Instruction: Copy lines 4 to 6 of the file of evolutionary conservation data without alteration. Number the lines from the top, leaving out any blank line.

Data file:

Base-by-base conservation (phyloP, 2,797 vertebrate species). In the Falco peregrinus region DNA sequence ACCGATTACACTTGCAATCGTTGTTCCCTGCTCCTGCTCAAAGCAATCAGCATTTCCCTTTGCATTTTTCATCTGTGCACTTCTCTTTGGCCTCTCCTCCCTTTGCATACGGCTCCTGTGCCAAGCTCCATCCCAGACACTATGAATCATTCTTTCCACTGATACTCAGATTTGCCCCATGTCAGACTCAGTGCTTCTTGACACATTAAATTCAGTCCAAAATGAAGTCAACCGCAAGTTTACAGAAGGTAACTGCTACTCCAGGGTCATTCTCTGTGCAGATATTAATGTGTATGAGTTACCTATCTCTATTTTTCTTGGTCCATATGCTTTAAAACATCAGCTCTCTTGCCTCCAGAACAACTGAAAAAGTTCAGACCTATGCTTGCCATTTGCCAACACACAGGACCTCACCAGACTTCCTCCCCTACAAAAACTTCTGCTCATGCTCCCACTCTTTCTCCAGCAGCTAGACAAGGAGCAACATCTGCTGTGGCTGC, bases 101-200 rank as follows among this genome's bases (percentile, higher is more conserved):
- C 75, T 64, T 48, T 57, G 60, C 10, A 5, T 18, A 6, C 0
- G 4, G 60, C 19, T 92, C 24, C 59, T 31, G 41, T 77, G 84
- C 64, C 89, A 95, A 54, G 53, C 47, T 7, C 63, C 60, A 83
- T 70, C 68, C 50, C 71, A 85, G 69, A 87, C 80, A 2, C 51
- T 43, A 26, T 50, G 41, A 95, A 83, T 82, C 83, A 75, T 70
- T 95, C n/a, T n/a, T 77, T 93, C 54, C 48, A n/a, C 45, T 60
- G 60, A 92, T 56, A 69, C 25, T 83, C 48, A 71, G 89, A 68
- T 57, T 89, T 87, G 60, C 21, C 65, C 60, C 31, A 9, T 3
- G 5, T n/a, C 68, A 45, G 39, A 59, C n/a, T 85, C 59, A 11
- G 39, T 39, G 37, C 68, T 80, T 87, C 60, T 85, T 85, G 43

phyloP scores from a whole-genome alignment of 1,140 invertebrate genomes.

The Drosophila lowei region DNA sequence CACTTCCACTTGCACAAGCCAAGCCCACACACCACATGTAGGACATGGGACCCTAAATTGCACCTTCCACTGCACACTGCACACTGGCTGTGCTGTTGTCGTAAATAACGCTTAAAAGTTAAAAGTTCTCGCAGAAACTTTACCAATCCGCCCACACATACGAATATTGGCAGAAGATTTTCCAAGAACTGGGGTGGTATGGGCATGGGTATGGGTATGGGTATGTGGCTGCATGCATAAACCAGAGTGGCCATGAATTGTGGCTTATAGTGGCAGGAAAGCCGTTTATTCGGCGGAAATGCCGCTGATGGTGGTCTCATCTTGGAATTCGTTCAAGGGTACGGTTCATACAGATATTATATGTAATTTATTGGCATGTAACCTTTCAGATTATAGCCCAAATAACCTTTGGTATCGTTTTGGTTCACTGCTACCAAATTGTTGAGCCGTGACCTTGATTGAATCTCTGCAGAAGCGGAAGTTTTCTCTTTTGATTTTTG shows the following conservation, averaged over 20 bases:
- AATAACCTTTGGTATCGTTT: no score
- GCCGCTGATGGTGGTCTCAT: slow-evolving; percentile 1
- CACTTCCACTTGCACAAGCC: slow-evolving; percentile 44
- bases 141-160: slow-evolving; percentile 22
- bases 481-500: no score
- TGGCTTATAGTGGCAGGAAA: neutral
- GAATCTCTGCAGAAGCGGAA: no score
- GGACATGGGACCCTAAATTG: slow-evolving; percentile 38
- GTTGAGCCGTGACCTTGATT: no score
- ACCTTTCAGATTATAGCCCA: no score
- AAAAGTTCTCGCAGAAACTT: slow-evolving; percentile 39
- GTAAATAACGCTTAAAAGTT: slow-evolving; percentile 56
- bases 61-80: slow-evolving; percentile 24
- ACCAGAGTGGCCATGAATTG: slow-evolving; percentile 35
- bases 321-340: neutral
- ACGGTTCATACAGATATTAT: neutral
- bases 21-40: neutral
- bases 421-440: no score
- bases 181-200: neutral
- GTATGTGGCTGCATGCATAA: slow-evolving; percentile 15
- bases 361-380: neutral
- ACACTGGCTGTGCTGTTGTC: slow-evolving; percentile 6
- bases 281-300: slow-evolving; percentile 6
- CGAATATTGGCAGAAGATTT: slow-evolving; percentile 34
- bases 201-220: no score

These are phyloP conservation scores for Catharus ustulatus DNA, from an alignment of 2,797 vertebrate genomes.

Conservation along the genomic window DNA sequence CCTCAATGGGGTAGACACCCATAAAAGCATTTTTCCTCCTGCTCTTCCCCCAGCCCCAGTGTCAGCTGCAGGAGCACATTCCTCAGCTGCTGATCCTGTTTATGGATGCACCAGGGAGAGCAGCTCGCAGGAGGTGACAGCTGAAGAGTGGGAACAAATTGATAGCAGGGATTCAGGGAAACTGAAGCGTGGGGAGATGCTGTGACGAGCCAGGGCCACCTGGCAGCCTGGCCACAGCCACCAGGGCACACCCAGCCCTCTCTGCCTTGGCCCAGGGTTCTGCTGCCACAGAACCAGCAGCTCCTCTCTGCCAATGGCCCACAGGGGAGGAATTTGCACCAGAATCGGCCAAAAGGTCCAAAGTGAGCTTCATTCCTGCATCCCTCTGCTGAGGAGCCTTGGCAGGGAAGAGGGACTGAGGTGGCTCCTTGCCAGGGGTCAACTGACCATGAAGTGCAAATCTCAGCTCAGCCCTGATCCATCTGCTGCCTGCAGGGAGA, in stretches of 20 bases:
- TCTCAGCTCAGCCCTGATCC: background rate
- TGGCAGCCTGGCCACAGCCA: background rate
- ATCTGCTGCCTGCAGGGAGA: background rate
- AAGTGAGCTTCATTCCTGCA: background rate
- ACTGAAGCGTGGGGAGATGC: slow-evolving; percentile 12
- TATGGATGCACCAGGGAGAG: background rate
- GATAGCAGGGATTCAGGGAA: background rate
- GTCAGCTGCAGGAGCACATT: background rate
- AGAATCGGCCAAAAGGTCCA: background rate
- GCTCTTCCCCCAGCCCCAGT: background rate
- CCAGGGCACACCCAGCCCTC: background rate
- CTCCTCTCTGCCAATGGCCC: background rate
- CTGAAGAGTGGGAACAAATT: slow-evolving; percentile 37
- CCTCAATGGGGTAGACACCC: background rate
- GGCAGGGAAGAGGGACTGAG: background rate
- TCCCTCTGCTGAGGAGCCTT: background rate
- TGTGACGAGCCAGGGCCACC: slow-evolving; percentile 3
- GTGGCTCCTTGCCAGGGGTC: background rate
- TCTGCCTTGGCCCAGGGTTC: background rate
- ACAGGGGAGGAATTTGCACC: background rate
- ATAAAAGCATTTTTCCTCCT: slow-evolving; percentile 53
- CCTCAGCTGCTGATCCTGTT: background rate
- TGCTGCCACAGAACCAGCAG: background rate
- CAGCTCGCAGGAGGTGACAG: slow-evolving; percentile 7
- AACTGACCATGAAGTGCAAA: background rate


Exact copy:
- C 64, C 89, A 95, A 54, G 53, C 47, T 7, C 63, C 60, A 83
- T 70, C 68, C 50, C 71, A 85, G 69, A 87, C 80, A 2, C 51
- T 43, A 26, T 50, G 41, A 95, A 83, T 82, C 83, A 75, T 70